Despite the growing evidence of the cross-talk among protein misfolding disorders, molecular mechanism of the synergistic interactions remains to be determined. Aggregation-prone proteins may interact directly with each other to promote mutual aggregations, as was demonstrated in vitro. It is, however, unclear how the filamentous aggregates mutually promote aggregation of the other aggregation-prone proteins. Even though the misfolded filamentous aggregates of the three proteins are stabilized by similar interactions such as hydrogen bonding, salt-bridge, and hydrophobic interactions, they adopt completely different cross-b folds as shown in Figures 1B, 2. These different structures suggest that disordered regions rather than the amyloid core may interact with the monomers of different aggregation-prone proteins, accelerating aggregation. For example, negatively charged C-terminal region (101–140; pI, 3.4) that is not involved in α-synuclein filament core may disrupt long-range interactions present in positively charged tau (pI, 11.4; Mukrasch et al., 2009), destabilizing tau monomers and subsequently promoting aggregation, and vice-versa. Determination of high-resolution structures of filamentous aggregates cross-seeded by other misfolded aggregates will be required to better understand the cross-seeding activities. Misfolded protein aggregates may also indirectly induce aggregation of the other pathological proteins by interfering protein quality control systems, increasing cellular vulnerability to misfolding and aggregation.
It is increasingly evident that aggregation-prone proteins behave like a prion that adopts diverse molecular conformations with self-propagation properties and cross-seeding activities. Recent advances in cryo-EM and solid-state NMR techniques allowed high-resolution structures of misfolded filamentous aggregates to be determined at near-atomic resolutions, which revealed diverse molecular conformations. Additional structural studies of filamentous aggregates cross-seeded by another misfolded proteins and in vivo filaments extracted from patient’s brains will greatly enhance our understanding of molecular basis for the diverse molecular conformations. Investigation of their biological activities such as toxicity and cross-seeding ability will also provide more detailed insights into structure-function relationship of the conformationally diverse misfolded strains. Finally, it is important to note that the high-resolution structures described in this review were determined only for highly ordered filamentous protein aggregates. Oligomeric intermediate states that are believed to be real cytotoxic species may have different molecular structures. Structural studies of the oligomers using cryo-EM and solid-state NMR are, however, of great challenge due to their heterogeneous, transient nature. A recent study showed that oligomeric species dissociated from filamentous aggregates exhibited cytotoxic activities (Ghag et al., 2018), and thus high-resolution structures of the amyloid filaments described above may help investigate structural features of the cytotoxic oligomers.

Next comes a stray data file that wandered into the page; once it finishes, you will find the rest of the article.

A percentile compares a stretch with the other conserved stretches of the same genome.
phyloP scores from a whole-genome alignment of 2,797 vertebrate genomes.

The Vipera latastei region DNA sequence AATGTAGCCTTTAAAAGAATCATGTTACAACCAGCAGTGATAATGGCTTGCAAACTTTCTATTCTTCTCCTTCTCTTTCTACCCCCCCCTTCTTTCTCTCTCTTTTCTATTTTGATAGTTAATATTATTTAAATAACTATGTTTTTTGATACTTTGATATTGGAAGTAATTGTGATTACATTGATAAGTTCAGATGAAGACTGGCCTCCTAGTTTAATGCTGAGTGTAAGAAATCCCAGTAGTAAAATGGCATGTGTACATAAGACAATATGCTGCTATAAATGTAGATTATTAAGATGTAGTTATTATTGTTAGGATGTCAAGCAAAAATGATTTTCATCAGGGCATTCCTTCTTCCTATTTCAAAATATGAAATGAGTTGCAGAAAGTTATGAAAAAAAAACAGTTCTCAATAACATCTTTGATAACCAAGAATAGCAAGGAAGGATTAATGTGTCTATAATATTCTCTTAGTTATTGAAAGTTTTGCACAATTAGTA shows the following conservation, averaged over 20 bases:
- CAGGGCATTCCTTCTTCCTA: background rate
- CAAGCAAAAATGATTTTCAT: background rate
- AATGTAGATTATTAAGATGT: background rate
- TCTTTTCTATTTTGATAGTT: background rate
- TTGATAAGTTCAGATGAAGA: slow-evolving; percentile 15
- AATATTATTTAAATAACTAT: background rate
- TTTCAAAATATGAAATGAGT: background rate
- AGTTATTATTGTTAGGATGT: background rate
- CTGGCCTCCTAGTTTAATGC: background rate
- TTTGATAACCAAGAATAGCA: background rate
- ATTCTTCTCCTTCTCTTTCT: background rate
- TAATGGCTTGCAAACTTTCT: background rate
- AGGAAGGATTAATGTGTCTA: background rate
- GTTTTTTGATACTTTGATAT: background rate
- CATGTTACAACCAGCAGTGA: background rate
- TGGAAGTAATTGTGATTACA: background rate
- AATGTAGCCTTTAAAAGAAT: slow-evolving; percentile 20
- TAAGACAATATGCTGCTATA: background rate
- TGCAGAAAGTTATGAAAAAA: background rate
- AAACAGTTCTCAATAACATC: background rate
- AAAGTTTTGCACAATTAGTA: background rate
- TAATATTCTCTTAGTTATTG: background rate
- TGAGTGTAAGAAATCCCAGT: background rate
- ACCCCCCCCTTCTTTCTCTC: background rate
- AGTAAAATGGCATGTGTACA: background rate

KL wrote the manuscript.
This work was supported in part by National Institutes of Health (NIH) grant (R01NS097490).
Conflict of Interest Statement
The author declares that the research was conducted in the absence of any commercial or financial relationships that could be construed as a potential conflict of interest.
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Keywords: misfolding, prion, cross-seeding, α-synuclein, tau, conformational strain
Citation: Lim KH (2019) Diverse Misfolded Conformational Strains and Cross-seeding of Misfolded Proteins Implicated in Neurodegenerative Diseases. Front. Mol. Neurosci. 12:158. doi: 10.3389/fnmol.2019.00158
Received: 04 April 2019; Accepted: 07 June 2019;
Published: 09 July 2019.
Edited by:Diana Fernandes Lázaro, University Medical Center Göttingen, Germany
Reviewed by:Charles Robert Harrington, University of Aberdeen, United Kingdom
Gen Matsumoto, Nagasaki University, Japan
Copyright © 2019 Lim. This is an open-access article distributed under the terms of the Creative Commons Attribution License (CC BY). The use, distribution or reproduction in other forums is permitted, provided the original author(s) and the copyright owner(s) are credited and that the original publication in this journal is cited, in accordance with accepted academic practice. No use, distribution or reproduction is permitted which does not comply with these terms.
*Correspondence: Kwang Hun Lim, email@example.com